Incidentally, the G.O.P.'s budget cutting charade, really no more than an attempt to keep the taxes of many of their rich supporters from increasing, becomes harder and harder to justify as the nation's deficit continues to decrease.  Really, there remains little reason for anyone to vote Republican other than to oppose gun control, women's rights, same sex marriage, an increased minimum wage, immigration reform, and of course, health care reform aimed at bringing our country's health care up to the level of other industrialized Western nations.  

The most depressing part of this scenario is that mid-term elections, which we are having next year, usually see a resurgence of power on the part of the "outs."   This means that the G.O.P (the "outs" in 2014) needs to avoid losing no more than sixteen seats to the Democrats to retain control of the House. Without, a vote-attracting Presidential race on the ballot, that would seem to be an easy task for the Republicans.  They might even gain a few seat due to heavily gerrymandered districts. For the same reason, look for G.O.P gains, if not control, in the Senate as well.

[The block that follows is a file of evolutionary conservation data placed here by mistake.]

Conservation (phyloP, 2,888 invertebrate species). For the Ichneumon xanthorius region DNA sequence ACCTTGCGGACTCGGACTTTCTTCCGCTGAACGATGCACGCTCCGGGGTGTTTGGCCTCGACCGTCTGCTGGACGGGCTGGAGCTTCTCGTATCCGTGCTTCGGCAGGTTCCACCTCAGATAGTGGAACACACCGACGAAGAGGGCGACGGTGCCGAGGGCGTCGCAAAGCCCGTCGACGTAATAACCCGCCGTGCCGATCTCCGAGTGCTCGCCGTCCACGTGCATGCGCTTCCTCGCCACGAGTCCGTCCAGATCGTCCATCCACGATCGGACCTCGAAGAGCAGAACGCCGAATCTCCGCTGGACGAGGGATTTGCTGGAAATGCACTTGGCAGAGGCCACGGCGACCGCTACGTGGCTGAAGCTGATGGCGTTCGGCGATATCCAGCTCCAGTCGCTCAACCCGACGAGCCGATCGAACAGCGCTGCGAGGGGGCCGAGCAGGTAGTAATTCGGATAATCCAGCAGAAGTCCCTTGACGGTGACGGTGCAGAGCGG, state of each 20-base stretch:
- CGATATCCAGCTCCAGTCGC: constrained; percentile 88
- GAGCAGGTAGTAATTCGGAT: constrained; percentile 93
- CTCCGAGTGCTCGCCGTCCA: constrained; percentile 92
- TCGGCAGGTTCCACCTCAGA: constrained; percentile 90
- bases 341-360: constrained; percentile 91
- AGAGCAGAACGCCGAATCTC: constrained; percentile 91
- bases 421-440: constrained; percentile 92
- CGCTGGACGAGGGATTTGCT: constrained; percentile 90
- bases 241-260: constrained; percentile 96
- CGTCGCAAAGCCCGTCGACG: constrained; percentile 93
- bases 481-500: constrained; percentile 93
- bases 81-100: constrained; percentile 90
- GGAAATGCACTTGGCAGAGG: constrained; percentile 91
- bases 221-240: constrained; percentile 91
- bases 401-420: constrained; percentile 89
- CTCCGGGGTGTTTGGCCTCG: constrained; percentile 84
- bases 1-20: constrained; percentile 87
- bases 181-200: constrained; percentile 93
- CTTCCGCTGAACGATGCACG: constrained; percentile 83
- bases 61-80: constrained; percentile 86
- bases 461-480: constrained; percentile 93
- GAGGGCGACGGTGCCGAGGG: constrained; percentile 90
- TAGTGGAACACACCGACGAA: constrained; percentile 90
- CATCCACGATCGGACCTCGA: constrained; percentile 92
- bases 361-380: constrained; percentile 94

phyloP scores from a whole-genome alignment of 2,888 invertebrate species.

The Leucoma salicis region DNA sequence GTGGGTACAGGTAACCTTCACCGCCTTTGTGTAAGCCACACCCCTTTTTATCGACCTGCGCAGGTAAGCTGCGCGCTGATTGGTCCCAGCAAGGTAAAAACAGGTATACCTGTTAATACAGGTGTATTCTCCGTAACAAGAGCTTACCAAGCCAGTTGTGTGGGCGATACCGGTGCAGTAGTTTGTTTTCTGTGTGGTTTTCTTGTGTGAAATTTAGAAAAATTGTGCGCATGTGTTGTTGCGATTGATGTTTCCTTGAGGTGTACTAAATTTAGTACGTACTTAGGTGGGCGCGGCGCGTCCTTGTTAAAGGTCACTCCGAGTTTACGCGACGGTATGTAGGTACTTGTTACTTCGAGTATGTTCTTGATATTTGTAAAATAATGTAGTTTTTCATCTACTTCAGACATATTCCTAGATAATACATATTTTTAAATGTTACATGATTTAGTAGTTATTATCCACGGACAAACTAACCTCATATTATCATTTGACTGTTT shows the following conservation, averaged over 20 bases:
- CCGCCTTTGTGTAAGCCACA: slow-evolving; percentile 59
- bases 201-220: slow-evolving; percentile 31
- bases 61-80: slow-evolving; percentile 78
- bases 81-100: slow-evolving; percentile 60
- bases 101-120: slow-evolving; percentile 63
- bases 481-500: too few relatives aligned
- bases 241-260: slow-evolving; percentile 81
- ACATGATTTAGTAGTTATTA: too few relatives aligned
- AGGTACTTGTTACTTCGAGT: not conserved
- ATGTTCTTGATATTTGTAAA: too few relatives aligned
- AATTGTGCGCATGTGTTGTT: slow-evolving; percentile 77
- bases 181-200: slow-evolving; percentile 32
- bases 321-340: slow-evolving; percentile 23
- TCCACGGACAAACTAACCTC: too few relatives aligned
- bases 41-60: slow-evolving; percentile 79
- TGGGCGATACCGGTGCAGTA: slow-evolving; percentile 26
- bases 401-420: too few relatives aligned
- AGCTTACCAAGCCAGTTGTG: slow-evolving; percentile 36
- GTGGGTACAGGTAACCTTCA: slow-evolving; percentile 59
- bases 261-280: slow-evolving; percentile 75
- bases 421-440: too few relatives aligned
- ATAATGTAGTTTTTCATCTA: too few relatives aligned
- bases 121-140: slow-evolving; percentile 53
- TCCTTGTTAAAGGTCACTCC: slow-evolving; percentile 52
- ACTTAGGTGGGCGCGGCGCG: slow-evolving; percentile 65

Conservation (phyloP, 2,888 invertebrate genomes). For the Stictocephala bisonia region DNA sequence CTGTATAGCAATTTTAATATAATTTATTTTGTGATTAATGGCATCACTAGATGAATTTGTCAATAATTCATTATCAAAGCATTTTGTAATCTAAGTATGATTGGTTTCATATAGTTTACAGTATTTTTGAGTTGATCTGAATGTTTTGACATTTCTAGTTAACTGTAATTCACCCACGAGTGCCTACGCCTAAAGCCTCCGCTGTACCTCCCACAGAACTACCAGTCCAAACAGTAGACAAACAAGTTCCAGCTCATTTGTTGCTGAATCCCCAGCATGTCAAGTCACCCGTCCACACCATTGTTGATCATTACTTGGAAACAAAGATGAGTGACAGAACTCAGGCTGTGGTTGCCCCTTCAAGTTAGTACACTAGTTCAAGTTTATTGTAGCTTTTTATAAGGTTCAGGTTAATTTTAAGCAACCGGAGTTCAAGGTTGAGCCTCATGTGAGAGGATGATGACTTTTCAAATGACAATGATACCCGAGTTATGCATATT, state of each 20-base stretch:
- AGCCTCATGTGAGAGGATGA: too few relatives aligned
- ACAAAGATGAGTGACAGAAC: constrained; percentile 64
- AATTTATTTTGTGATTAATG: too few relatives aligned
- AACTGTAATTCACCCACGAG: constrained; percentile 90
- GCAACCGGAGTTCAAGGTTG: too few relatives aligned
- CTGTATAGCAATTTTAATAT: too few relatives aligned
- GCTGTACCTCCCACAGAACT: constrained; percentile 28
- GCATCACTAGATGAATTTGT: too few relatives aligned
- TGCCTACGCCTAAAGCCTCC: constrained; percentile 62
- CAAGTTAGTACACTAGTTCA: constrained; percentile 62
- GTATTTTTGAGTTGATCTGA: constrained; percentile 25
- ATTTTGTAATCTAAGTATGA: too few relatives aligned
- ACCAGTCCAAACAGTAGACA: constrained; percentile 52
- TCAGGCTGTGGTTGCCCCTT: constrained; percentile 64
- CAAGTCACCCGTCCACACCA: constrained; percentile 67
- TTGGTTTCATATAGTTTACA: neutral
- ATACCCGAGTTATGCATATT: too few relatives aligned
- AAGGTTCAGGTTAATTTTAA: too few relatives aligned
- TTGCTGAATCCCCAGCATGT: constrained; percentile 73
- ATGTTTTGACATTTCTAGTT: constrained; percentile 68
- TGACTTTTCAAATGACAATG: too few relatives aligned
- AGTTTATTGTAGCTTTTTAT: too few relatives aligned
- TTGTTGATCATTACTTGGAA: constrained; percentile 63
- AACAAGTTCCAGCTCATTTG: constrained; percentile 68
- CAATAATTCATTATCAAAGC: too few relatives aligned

Much of this political turmoil focuses on the Affordable Care Act, as its provisions gradually go into effect, despite continued harassment by Republicans even after the Act was passed by both Houses of Congress, signed by the President and affirmed by the Supreme Court.  States dominated by Republicans are also attempting to impede the Act's operation.  There is a perception out there that the ACA is unpopular with the American people.  To the contrary, it most certainly is popular among those who are able to keep their dependent children (especially if they are unemployed) on their policies to age 26 and among those who would otherwise be denied coverage because of pre-existing conditions or who reach a lifetime cap on their benefits.